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Transplant Athlete
Thursday, August 26, 2010
  Lending Club 3

Update: Now that Lending Club has raised their loan limit, these numbers have all changed. So, please don't rely on these results. You can follow the methodology to perform your own analysis on the new data.

Before I start, let me say, I am doing my best to provide accurate information, but it's possible that I might have missed something, so perform your own analysis before you invest your money with Lending Club (or consult a professional). I am providing the following to illustrate how I look at the data.

If we take a look at the G1 Loan grade (remember from the Lending Club Part 1 post it had a low 10% default rate versus the G2 grade at 32%), we have approximately 49 loans (I didn't count removed or expired). That is a very small number, so it is hard to draw accurate conclusions. Also, the data covers a span from 9/07 to the present and as we all are painfully aware, the economy TANKED during that time period and may not be representative of future performance.

I copied and pasted the G1 loans to their own sheet. I looked over the data for anything obvious. If we look at Home Ownership versus Renting, we had one renter charged off. The loan was made in 2007 and the borrower made roughly 14 payments. Since then, there have been 5 other charge offs by homeowners (5/6=83%). Renters account for 38% of the fully paid loans and about half of the current loans. Can we infer from this data that it is safer to loan money to a renter in the G1 loan grade?

If we look at Average Monthly Income, borrowers who've fully paid their loans on AVERAGE have higher incomes. I would not use this as a decision point. There are two charged off loans where the borrowers make less than $1200 per month (I might avoid borrowers in the G1 Grade that make less than $1500 per month, but I wouldn't necessarily look for the highest earners - If you saw the income distribution you would see why. Averages can be misleading).

How about Debt To Income Ratio (DTI)? ON AVERAGE, borrowers who have paid their loans off have lower DTIs. The average DTI for charge off was 21.2% and for fully paid was 18.7%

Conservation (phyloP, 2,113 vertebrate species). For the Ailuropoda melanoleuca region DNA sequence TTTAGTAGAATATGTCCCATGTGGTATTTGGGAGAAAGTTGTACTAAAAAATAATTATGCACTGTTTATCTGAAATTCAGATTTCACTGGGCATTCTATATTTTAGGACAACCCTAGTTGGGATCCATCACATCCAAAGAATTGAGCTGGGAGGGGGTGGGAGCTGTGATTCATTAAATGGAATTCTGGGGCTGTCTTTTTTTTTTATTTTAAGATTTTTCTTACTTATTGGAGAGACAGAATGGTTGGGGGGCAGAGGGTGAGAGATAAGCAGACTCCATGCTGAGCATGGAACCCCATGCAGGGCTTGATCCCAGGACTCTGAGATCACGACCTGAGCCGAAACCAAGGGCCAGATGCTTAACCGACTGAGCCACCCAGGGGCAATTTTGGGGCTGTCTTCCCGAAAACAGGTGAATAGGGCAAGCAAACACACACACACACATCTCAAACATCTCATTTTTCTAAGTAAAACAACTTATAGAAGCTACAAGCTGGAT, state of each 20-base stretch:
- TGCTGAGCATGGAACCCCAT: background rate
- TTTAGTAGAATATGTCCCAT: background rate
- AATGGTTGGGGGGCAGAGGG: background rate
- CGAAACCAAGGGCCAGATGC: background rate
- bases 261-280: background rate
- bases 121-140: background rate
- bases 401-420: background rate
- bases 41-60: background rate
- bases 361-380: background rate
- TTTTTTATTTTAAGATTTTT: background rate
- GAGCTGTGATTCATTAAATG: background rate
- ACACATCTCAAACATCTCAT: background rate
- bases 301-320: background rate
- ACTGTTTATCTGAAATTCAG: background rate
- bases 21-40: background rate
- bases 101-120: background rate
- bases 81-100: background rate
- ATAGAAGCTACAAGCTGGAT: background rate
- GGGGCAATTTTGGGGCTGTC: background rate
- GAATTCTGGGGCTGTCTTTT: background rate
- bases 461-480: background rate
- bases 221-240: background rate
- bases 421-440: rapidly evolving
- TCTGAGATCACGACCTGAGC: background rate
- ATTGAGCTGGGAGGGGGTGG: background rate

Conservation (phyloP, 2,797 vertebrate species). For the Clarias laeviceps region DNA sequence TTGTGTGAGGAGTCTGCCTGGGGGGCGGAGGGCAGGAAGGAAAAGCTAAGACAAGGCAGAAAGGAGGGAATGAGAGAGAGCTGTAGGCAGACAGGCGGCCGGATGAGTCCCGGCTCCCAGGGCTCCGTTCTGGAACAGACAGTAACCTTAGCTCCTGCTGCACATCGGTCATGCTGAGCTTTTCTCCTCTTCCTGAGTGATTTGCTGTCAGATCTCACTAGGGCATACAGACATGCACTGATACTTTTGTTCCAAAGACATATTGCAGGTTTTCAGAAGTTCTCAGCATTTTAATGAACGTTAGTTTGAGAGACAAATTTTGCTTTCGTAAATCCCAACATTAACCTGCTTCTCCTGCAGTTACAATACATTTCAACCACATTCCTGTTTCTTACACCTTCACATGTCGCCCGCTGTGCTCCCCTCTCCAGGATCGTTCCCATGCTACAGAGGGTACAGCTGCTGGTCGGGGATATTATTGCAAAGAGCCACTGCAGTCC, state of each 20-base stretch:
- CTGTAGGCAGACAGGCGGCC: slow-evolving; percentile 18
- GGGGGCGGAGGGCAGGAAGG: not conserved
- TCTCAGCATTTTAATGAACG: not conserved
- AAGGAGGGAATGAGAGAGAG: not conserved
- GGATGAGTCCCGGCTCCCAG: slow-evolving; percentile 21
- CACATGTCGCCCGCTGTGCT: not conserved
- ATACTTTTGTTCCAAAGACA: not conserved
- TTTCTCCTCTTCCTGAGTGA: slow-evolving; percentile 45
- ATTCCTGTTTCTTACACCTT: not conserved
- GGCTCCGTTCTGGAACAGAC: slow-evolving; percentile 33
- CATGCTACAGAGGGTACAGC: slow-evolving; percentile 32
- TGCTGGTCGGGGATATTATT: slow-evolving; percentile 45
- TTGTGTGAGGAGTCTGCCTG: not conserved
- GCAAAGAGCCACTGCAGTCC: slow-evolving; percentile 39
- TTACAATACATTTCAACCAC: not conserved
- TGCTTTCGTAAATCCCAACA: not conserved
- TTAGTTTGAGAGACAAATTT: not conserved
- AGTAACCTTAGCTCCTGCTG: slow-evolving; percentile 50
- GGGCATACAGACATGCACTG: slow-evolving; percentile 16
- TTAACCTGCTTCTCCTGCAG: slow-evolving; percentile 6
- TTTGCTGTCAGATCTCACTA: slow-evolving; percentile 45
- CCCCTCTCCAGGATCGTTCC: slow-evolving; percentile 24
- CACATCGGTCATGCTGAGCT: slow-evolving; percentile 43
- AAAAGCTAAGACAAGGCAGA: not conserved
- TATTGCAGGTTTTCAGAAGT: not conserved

Surprisingly, there were no public records in the Charge-off group, but there was one in the fully paid group. I've been under the impression that you should never invest in someone who has had a public record (it's usually bankruptcy or divorce, both of which decimate a person's finances). How about delinquencies? This is interesting. The fully paid group had no delinquencies in the past two years. How about credit Inquiries? On average the Fully paid group had more inquiries (3.63) versus the charge off group (1.67).

How about Loan Purpose?

PurposeDebt RefiBusinessMedicalHome ImproveOther (Car/move/Educ.)
Charged Off32100
Default00000
Paid42101
Current176015
Late21000
Issued30000

If we look at the medical category, 1 loan fully paid off and 1 got charged off. In the Business category: 2 loans paid off, 2 loans charged off, 6 current. Debt Consolidation (and credit card refinance): 3 charged off, 4 paid off, 17 current.

Based on this LIMITED data, If I were investing in G1 loans, I would only look at debt refinance loans, with low DTI ratios (4 or 5%), with monthly income above $1500, and zero delinquencies in the past 24 months, I would eliminate anyone with zero credit inquiries in the last 6 months, and I would give preference to renters, but I would not eliminate homeowners.

That's a good start, but you have to check over the credit report for things that might skew your results. Someone could have zero delinquencies in the past two years because they've only had credit for one year. Their credit report may show a very low revolving credit balance and consequently a very low DTI, but they are asking for the maximum because they've got debts that haven't been reported to the credit agencies.

One more thing, If you look at the charged off loans, Borrowers on AVERAGE made 13 payments before calling it quits. On a $25 loan, you'd be paid on average $11.64 in principal + interest, in other words not a total loss (yes, I'm a cup half full kinda guy). Also: Of the fully paid loans, all of them were paid off significantly sooner than the 36 month term (on average around 15 months). The earliest of the CURRENT portfolio should start reaching maturity early next year, which means we should have better data then. Later today, I will add the loans that are close to maturity to this analysis to give us a few more data points.

Addendum: It is important to note that this analysis ONLY pertains to a G1 loan with a 36 month term. There are a couple of issues with the 5 year loans:
1) LC just started issuing them a couple of months ago, so there is no data on how they'll perform. As we have seen, G1 borrowers who default do so on average 13 months into the loan. It will likely be July of next year before we see how well the 5 year loans will perform.
2) G1 borrowers who choose a 3 year term are different than G1 borrowers who've chosen a 5 year term.
3) Payments on a 5 year loan are lower than the 3 year loan, this may help, but we don't know yet.

 

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Comments:
So far, I've shown how to develop a kind of template to start winnowing through the hundreds of loans on Lending Club.

The next thing to do is to do a statistical analysis to find which variables CORRELATE to better performance. As I've said, it's been awhile, so I may need some time to work through the equations and all that data...
 
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I've gone through kidney failure twice. The first time in 2000, my mother donated a kidney; and again in 2008, I'm on dialysis waiting for a breakthrough in immuno-suppression medicines before seeking a new kidney.

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